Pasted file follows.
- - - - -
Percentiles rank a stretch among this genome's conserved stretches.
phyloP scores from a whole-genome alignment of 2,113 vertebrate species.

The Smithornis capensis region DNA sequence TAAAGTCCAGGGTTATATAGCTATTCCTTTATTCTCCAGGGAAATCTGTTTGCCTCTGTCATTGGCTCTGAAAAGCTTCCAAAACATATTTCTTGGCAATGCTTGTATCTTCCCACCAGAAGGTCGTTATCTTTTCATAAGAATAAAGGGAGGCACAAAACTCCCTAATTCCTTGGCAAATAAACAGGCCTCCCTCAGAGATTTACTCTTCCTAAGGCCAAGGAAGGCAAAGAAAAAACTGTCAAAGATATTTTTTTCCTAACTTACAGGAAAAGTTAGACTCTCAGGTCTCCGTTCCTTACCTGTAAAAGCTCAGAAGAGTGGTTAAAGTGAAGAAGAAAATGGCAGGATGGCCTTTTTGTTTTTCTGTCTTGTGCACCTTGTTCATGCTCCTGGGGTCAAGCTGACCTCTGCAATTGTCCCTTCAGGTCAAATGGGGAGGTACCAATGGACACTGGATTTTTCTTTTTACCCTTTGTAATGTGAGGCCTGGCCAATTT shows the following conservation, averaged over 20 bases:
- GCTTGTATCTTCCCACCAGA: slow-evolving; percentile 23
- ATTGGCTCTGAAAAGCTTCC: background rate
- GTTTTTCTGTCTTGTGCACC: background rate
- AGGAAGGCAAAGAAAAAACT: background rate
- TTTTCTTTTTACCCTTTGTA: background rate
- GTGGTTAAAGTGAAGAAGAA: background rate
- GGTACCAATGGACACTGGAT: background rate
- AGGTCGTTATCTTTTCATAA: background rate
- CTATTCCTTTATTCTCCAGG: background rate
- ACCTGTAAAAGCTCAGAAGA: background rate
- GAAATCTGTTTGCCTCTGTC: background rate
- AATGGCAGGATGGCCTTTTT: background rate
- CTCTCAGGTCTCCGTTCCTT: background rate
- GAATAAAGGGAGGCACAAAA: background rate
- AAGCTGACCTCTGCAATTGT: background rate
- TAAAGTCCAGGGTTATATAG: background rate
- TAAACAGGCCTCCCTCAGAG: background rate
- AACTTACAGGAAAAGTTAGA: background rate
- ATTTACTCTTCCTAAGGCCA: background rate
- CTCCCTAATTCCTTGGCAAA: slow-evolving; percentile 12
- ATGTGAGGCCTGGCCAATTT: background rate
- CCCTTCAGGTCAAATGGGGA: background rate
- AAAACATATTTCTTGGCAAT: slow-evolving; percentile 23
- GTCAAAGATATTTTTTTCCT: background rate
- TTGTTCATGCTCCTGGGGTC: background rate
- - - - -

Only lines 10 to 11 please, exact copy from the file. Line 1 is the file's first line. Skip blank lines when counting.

- GGTACCAATGGACACTGGAT: background rate
- AGGTCGTTATCTTTTCATAA: background rate